I feel like, while everybody was going, “Oh my God, Facebook changed the algorithm,” we were going, “Hey, we can advertise on Facebook now! How do we do this? How do we do this the best way?” So we’ve been going through a lot of the products that are coming out, although it’s interesting to hear how all of the sports marketing guys market, I think it’s really, the products that have been developed, Toned In, Hive, a lot of the products in social media advertising have been ones started from the EDM side. These are products that these guys have developed to market to EDM. Even the ticketing platforms, while Ticketfly was big at getting into the music stuff, their marketing on social media was a big focus for them and it was big for the EDM community and a huge win for them, when they went out and showed what they could do on social media. Whereas Ticketmaster just started their social media marketing a year or two ago.
How do you see the way the live industry event space changes the way that they use data analytics over the next couple of years?
I think it’s more, I think what’s changing, and I think the big thing for me, and what I looked at, when I jumped back into the marketing, I really jumped into the marketing, um, last summer, was how we were communicating. How we use our data, and how we are using it to communicate, I think that’s been the most important thing. Especially, you know, a lot of the people who I follow who talk about social media, and who talk about data and analytics, agree with this, and this is where I kind of get it from, everyone’s become a pusher. So, I was testing some things out with a friend yesterday, he’s a real estate guy, so he posts from twitter every day some real estate fact. So I commented on his FB post, which was from twitter, and I texted him saying “Comment back with something that’s going to make me comment to you.” It was the biggest post on his wall the whole week! Because, now, we are interacting, and now other people are jumping in. It’s how you are communicating with people, how is that going to make you different, and I think that has become the most important thing. If you are using a bullshit bot to interact on Instagram, and you’re sending out email blasts that are the same thing to everyone every seven days, you’re going to lose the fan to the guy who is sitting there and thinking “alright, well here are some discounted tickets, here is a new show announced, here’s photos from the show you just went to, and here’s how we are communicating with you.”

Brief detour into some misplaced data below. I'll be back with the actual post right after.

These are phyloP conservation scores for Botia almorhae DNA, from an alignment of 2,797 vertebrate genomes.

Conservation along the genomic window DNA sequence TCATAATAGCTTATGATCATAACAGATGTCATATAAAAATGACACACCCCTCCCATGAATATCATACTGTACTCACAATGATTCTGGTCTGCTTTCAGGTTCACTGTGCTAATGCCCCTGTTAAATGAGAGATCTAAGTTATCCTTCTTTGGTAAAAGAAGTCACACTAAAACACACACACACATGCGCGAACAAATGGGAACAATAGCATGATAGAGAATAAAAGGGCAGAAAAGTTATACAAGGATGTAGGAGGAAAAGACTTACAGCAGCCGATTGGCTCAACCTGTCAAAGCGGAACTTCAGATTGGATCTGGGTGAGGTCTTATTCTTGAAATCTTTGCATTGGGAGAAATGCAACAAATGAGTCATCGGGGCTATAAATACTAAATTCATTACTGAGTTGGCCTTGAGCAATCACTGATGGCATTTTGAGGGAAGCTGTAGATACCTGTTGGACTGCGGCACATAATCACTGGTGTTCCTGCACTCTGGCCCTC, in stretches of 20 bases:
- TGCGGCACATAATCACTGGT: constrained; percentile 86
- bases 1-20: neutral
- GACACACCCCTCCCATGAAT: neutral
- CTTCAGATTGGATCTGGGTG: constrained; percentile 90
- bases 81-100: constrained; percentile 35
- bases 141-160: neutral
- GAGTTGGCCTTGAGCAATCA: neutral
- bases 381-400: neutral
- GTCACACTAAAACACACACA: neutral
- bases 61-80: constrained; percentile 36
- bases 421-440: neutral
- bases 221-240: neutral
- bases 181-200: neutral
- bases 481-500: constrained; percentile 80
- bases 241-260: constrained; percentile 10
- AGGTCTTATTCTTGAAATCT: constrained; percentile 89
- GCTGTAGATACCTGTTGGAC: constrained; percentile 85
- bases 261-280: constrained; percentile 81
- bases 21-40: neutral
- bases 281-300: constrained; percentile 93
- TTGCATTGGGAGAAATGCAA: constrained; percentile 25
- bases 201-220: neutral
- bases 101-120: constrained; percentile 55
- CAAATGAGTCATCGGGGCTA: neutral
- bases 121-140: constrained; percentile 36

Right now, what I talk about is that micro / macro relationship. We’re going heavy on the micro, and loosening up on the macro, because you just don’t see the conversion rate on when you’re just pushing content. You don’t see it across any platform online. Where you are seeing the ROI, and where you are seeing conversion, is in the interaction. You’re building that relationship with the client, I firmly believe in all of that.
What advice would you give professionals looking for entry-level positions within the industry?
Be willing to work for free, because the reality is – and I don’t say that “you’re a nobody” or “you’re a shit intern, work for free” – I say that because it’s astounding, the amount of paying jobs go to interns, and where the interns end up. My two marketing people who are both under me full-time right now both started as interns. Actually, somebody who works here, in LA now at Circle Talent Agency, started as an intern at Steeze Promo, worked their way up, was getting paid, decided that they wanted to move to LA, and got a job at Circle because of the relationships they built there. If you’re good, and you’re willing to put in the work, you’re going to move up. If you’re not, you still might get a paid job, but it’s probably not going to last very long. If you’re patient enough to say “Look, I’ll work for free, as an intern, just to show you my value,” you’re probably going to be paid before that internship is over.
This is a guest post submitted by Mike Traughber.